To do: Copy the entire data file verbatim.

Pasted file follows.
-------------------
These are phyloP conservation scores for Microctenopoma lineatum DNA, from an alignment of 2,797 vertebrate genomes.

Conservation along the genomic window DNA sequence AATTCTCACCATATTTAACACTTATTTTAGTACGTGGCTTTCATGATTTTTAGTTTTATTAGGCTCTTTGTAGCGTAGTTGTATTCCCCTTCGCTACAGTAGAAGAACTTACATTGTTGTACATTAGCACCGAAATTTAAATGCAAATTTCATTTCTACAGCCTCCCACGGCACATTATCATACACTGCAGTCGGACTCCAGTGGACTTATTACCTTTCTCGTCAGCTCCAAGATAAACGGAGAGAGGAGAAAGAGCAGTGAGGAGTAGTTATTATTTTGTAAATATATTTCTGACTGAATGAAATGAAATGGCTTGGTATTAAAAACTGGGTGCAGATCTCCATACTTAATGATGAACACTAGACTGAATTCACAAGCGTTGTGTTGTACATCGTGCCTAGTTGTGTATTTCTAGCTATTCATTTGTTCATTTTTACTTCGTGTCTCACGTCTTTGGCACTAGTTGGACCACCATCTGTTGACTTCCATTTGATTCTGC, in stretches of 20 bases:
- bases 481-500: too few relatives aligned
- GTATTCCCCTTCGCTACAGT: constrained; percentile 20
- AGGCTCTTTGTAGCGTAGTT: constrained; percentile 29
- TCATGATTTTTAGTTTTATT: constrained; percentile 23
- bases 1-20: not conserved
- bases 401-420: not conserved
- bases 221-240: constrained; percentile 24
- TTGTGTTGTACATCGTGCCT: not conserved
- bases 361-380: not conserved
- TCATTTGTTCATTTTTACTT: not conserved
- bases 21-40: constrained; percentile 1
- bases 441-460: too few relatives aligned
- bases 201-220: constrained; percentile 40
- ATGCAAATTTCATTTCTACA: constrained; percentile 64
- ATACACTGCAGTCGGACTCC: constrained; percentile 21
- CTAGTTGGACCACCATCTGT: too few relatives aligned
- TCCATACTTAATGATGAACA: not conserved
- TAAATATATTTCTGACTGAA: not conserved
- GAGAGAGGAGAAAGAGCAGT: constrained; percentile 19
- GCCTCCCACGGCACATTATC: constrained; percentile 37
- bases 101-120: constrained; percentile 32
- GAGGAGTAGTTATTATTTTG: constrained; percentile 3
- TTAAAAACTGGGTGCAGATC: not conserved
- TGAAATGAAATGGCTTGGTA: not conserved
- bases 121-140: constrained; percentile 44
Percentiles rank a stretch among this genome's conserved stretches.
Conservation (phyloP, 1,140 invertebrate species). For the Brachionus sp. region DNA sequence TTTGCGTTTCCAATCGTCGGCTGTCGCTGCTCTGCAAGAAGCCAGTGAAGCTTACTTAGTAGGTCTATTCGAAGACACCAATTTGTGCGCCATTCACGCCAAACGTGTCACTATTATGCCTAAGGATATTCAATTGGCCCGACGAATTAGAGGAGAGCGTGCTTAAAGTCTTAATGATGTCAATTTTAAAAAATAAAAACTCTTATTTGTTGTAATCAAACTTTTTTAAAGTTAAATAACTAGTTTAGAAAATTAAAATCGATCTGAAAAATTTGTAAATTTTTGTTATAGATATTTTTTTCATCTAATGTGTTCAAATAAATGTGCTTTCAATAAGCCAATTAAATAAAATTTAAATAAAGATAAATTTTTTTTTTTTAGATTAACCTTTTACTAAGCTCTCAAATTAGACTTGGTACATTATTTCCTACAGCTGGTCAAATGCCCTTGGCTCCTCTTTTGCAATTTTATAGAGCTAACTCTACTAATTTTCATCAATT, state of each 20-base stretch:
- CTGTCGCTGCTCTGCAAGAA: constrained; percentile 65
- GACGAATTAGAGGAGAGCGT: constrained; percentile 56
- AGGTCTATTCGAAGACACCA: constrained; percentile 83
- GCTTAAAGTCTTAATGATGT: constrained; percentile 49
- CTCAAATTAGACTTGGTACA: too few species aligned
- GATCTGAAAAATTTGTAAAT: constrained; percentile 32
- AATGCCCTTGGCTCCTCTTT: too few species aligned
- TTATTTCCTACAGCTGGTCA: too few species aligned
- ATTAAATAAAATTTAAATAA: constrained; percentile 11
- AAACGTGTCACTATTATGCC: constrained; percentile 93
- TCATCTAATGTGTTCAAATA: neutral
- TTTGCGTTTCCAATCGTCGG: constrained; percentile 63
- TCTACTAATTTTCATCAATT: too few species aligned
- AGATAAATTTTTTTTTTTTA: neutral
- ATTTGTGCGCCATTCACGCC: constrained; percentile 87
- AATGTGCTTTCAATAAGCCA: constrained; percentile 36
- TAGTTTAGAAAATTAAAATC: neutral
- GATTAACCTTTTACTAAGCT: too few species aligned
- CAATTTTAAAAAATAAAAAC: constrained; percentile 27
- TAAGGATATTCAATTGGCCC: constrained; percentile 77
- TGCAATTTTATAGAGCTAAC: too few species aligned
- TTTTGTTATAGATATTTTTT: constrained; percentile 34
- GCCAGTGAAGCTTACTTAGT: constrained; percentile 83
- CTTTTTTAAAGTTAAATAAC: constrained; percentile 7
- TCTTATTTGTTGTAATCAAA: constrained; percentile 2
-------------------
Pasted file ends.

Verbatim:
These are phyloP conservation scores for Microctenopoma lineatum DNA, from an alignment of 2,797 vertebrate genomes.

Conservation along the genomic window DNA sequence AATTCTCACCATATTTAACACTTATTTTAGTACGTGGCTTTCATGATTTTTAGTTTTATTAGGCTCTTTGTAGCGTAGTTGTATTCCCCTTCGCTACAGTAGAAGAACTTACATTGTTGTACATTAGCACCGAAATTTAAATGCAAATTTCATTTCTACAGCCTCCCACGGCACATTATCATACACTGCAGTCGGACTCCAGTGGACTTATTACCTTTCTCGTCAGCTCCAAGATAAACGGAGAGAGGAGAAAGAGCAGTGAGGAGTAGTTATTATTTTGTAAATATATTTCTGACTGAATGAAATGAAATGGCTTGGTATTAAAAACTGGGTGCAGATCTCCATACTTAATGATGAACACTAGACTGAATTCACAAGCGTTGTGTTGTACATCGTGCCTAGTTGTGTATTTCTAGCTATTCATTTGTTCATTTTTACTTCGTGTCTCACGTCTTTGGCACTAGTTGGACCACCATCTGTTGACTTCCATTTGATTCTGC, in stretches of 20 bases:
- bases 481-500: too few relatives aligned
- GTATTCCCCTTCGCTACAGT: constrained; percentile 20
- AGGCTCTTTGTAGCGTAGTT: constrained; percentile 29
- TCATGATTTTTAGTTTTATT: constrained; percentile 23
- bases 1-20: not conserved
- bases 401-420: not conserved
- bases 221-240: constrained; percentile 24
- TTGTGTTGTACATCGTGCCT: not conserved
- bases 361-380: not conserved
- TCATTTGTTCATTTTTACTT: not conserved
- bases 21-40: constrained; percentile 1
- bases 441-460: too few relatives aligned
- bases 201-220: constrained; percentile 40
- ATGCAAATTTCATTTCTACA: constrained; percentile 64
- ATACACTGCAGTCGGACTCC: constrained; percentile 21
- CTAGTTGGACCACCATCTGT: too few relatives aligned
- TCCATACTTAATGATGAACA: not conserved
- TAAATATATTTCTGACTGAA: not conserved
- GAGAGAGGAGAAAGAGCAGT: constrained; percentile 19
- GCCTCCCACGGCACATTATC: constrained; percentile 37
- bases 101-120: constrained; percentile 32
- GAGGAGTAGTTATTATTTTG: constrained; percentile 3
- TTAAAAACTGGGTGCAGATC: not conserved
- TGAAATGAAATGGCTTGGTA: not conserved
- bases 121-140: constrained; percentile 44
Percentiles rank a stretch among this genome's conserved stretches.
Conservation (phyloP, 1,140 invertebrate species). For the Brachionus sp. region DNA sequence TTTGCGTTTCCAATCGTCGGCTGTCGCTGCTCTGCAAGAAGCCAGTGAAGCTTACTTAGTAGGTCTATTCGAAGACACCAATTTGTGCGCCATTCACGCCAAACGTGTCACTATTATGCCTAAGGATATTCAATTGGCCCGACGAATTAGAGGAGAGCGTGCTTAAAGTCTTAATGATGTCAATTTTAAAAAATAAAAACTCTTATTTGTTGTAATCAAACTTTTTTAAAGTTAAATAACTAGTTTAGAAAATTAAAATCGATCTGAAAAATTTGTAAATTTTTGTTATAGATATTTTTTTCATCTAATGTGTTCAAATAAATGTGCTTTCAATAAGCCAATTAAATAAAATTTAAATAAAGATAAATTTTTTTTTTTTAGATTAACCTTTTACTAAGCTCTCAAATTAGACTTGGTACATTATTTCCTACAGCTGGTCAAATGCCCTTGGCTCCTCTTTTGCAATTTTATAGAGCTAACTCTACTAATTTTCATCAATT, state of each 20-base stretch:
- CTGTCGCTGCTCTGCAAGAA: constrained; percentile 65
- GACGAATTAGAGGAGAGCGT: constrained; percentile 56
- AGGTCTATTCGAAGACACCA: constrained; percentile 83
- GCTTAAAGTCTTAATGATGT: constrained; percentile 49
- CTCAAATTAGACTTGGTACA: too few species aligned
- GATCTGAAAAATTTGTAAAT: constrained; percentile 32
- AATGCCCTTGGCTCCTCTTT: too few species aligned
- TTATTTCCTACAGCTGGTCA: too few species aligned
- ATTAAATAAAATTTAAATAA: constrained; percentile 11
- AAACGTGTCACTATTATGCC: constrained; percentile 93
- TCATCTAATGTGTTCAAATA: neutral
- TTTGCGTTTCCAATCGTCGG: constrained; percentile 63
- TCTACTAATTTTCATCAATT: too few species aligned
- AGATAAATTTTTTTTTTTTA: neutral
- ATTTGTGCGCCATTCACGCC: constrained; percentile 87
- AATGTGCTTTCAATAAGCCA: constrained; percentile 36
- TAGTTTAGAAAATTAAAATC: neutral
- GATTAACCTTTTACTAAGCT: too few species aligned
- CAATTTTAAAAAATAAAAAC: constrained; percentile 27
- TAAGGATATTCAATTGGCCC: constrained; percentile 77
- TGCAATTTTATAGAGCTAAC: too few species aligned
- TTTTGTTATAGATATTTTTT: constrained; percentile 34
- GCCAGTGAAGCTTACTTAGT: constrained; percentile 83
- CTTTTTTAAAGTTAAATAAC: constrained; percentile 7
- TCTTATTTGTTGTAATCAAA: constrained; percentile 2